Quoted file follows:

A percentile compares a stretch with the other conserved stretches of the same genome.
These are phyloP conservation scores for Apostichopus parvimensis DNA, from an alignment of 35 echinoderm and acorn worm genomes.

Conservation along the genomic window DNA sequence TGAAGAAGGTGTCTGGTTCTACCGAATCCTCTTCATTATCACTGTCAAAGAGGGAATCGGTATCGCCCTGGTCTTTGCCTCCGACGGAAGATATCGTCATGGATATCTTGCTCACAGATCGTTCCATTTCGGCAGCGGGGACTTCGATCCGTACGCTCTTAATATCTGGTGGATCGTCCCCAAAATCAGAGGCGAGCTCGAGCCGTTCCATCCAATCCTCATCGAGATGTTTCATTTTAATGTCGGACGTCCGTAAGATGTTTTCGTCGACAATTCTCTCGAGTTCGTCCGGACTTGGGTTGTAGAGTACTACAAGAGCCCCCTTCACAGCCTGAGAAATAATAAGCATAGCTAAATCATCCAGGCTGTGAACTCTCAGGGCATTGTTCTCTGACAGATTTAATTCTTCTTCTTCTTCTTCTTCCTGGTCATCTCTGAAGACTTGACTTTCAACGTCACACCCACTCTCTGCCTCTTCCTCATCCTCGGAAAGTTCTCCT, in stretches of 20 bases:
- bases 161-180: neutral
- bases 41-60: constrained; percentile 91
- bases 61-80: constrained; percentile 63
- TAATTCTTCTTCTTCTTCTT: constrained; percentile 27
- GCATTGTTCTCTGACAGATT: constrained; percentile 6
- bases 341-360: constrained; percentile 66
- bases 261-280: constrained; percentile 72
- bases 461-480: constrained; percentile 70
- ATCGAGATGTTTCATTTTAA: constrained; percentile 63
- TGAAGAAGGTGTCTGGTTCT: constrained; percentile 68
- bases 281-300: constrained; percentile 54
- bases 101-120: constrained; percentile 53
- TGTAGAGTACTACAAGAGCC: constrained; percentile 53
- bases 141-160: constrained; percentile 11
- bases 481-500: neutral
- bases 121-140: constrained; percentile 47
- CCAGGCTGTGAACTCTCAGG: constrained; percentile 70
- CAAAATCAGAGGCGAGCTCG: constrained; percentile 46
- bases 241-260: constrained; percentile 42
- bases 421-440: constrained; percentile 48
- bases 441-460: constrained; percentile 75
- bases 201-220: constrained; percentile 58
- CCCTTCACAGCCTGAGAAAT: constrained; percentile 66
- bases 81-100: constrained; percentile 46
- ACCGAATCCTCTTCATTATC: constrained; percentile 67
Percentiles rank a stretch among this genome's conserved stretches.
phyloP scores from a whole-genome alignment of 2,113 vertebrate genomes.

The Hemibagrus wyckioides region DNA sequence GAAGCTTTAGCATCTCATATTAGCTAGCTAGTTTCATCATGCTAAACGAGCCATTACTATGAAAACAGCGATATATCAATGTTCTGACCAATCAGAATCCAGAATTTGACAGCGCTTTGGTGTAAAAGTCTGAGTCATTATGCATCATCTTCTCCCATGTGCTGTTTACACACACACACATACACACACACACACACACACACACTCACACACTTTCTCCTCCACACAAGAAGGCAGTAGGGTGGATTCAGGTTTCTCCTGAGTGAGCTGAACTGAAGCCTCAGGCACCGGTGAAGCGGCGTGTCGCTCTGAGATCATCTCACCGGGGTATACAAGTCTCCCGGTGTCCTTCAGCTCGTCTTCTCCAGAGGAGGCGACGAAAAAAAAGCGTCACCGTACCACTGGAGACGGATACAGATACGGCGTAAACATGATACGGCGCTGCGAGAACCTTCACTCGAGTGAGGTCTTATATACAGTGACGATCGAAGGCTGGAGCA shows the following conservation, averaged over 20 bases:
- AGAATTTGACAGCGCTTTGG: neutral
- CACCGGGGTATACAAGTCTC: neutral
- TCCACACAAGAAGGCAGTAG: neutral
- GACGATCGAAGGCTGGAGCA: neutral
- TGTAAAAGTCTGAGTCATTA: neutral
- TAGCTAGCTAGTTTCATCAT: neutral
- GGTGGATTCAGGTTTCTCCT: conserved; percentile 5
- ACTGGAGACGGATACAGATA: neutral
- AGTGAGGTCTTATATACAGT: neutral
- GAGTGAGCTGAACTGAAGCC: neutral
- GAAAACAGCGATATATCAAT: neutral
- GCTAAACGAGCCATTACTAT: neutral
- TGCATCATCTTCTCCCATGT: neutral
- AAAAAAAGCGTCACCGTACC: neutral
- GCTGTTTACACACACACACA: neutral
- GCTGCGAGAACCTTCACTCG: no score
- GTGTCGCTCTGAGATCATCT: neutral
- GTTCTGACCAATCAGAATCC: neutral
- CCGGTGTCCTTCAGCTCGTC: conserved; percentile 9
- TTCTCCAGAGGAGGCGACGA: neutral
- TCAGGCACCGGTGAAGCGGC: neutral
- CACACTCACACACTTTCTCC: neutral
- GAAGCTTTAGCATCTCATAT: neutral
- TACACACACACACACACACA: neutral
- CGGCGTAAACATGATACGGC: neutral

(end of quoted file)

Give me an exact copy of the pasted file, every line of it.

A percentile compares a stretch with the other conserved stretches of the same genome.
These are phyloP conservation scores for Apostichopus parvimensis DNA, from an alignment of 35 echinoderm and acorn worm genomes.

Conservation along the genomic window DNA sequence TGAAGAAGGTGTCTGGTTCTACCGAATCCTCTTCATTATCACTGTCAAAGAGGGAATCGGTATCGCCCTGGTCTTTGCCTCCGACGGAAGATATCGTCATGGATATCTTGCTCACAGATCGTTCCATTTCGGCAGCGGGGACTTCGATCCGTACGCTCTTAATATCTGGTGGATCGTCCCCAAAATCAGAGGCGAGCTCGAGCCGTTCCATCCAATCCTCATCGAGATGTTTCATTTTAATGTCGGACGTCCGTAAGATGTTTTCGTCGACAATTCTCTCGAGTTCGTCCGGACTTGGGTTGTAGAGTACTACAAGAGCCCCCTTCACAGCCTGAGAAATAATAAGCATAGCTAAATCATCCAGGCTGTGAACTCTCAGGGCATTGTTCTCTGACAGATTTAATTCTTCTTCTTCTTCTTCTTCCTGGTCATCTCTGAAGACTTGACTTTCAACGTCACACCCACTCTCTGCCTCTTCCTCATCCTCGGAAAGTTCTCCT, in stretches of 20 bases:
- bases 161-180: neutral
- bases 41-60: constrained; percentile 91
- bases 61-80: constrained; percentile 63
- TAATTCTTCTTCTTCTTCTT: constrained; percentile 27
- GCATTGTTCTCTGACAGATT: constrained; percentile 6
- bases 341-360: constrained; percentile 66
- bases 261-280: constrained; percentile 72
- bases 461-480: constrained; percentile 70
- ATCGAGATGTTTCATTTTAA: constrained; percentile 63
- TGAAGAAGGTGTCTGGTTCT: constrained; percentile 68
- bases 281-300: constrained; percentile 54
- bases 101-120: constrained; percentile 53
- TGTAGAGTACTACAAGAGCC: constrained; percentile 53
- bases 141-160: constrained; percentile 11
- bases 481-500: neutral
- bases 121-140: constrained; percentile 47
- CCAGGCTGTGAACTCTCAGG: constrained; percentile 70
- CAAAATCAGAGGCGAGCTCG: constrained; percentile 46
- bases 241-260: constrained; percentile 42
- bases 421-440: constrained; percentile 48
- bases 441-460: constrained; percentile 75
- bases 201-220: constrained; percentile 58
- CCCTTCACAGCCTGAGAAAT: constrained; percentile 66
- bases 81-100: constrained; percentile 46
- ACCGAATCCTCTTCATTATC: constrained; percentile 67
Percentiles rank a stretch among this genome's conserved stretches.
phyloP scores from a whole-genome alignment of 2,113 vertebrate genomes.

The Hemibagrus wyckioides region DNA sequence GAAGCTTTAGCATCTCATATTAGCTAGCTAGTTTCATCATGCTAAACGAGCCATTACTATGAAAACAGCGATATATCAATGTTCTGACCAATCAGAATCCAGAATTTGACAGCGCTTTGGTGTAAAAGTCTGAGTCATTATGCATCATCTTCTCCCATGTGCTGTTTACACACACACACATACACACACACACACACACACACACTCACACACTTTCTCCTCCACACAAGAAGGCAGTAGGGTGGATTCAGGTTTCTCCTGAGTGAGCTGAACTGAAGCCTCAGGCACCGGTGAAGCGGCGTGTCGCTCTGAGATCATCTCACCGGGGTATACAAGTCTCCCGGTGTCCTTCAGCTCGTCTTCTCCAGAGGAGGCGACGAAAAAAAAGCGTCACCGTACCACTGGAGACGGATACAGATACGGCGTAAACATGATACGGCGCTGCGAGAACCTTCACTCGAGTGAGGTCTTATATACAGTGACGATCGAAGGCTGGAGCA shows the following conservation, averaged over 20 bases:
- AGAATTTGACAGCGCTTTGG: neutral
- CACCGGGGTATACAAGTCTC: neutral
- TCCACACAAGAAGGCAGTAG: neutral
- GACGATCGAAGGCTGGAGCA: neutral
- TGTAAAAGTCTGAGTCATTA: neutral
- TAGCTAGCTAGTTTCATCAT: neutral
- GGTGGATTCAGGTTTCTCCT: conserved; percentile 5
- ACTGGAGACGGATACAGATA: neutral
- AGTGAGGTCTTATATACAGT: neutral
- GAGTGAGCTGAACTGAAGCC: neutral
- GAAAACAGCGATATATCAAT: neutral
- GCTAAACGAGCCATTACTAT: neutral
- TGCATCATCTTCTCCCATGT: neutral
- AAAAAAAGCGTCACCGTACC: neutral
- GCTGTTTACACACACACACA: neutral
- GCTGCGAGAACCTTCACTCG: no score
- GTGTCGCTCTGAGATCATCT: neutral
- GTTCTGACCAATCAGAATCC: neutral
- CCGGTGTCCTTCAGCTCGTC: conserved; percentile 9
- TTCTCCAGAGGAGGCGACGA: neutral
- TCAGGCACCGGTGAAGCGGC: neutral
- CACACTCACACACTTTCTCC: neutral
- GAAGCTTTAGCATCTCATAT: neutral
- TACACACACACACACACACA: neutral
- CGGCGTAAACATGATACGGC: neutral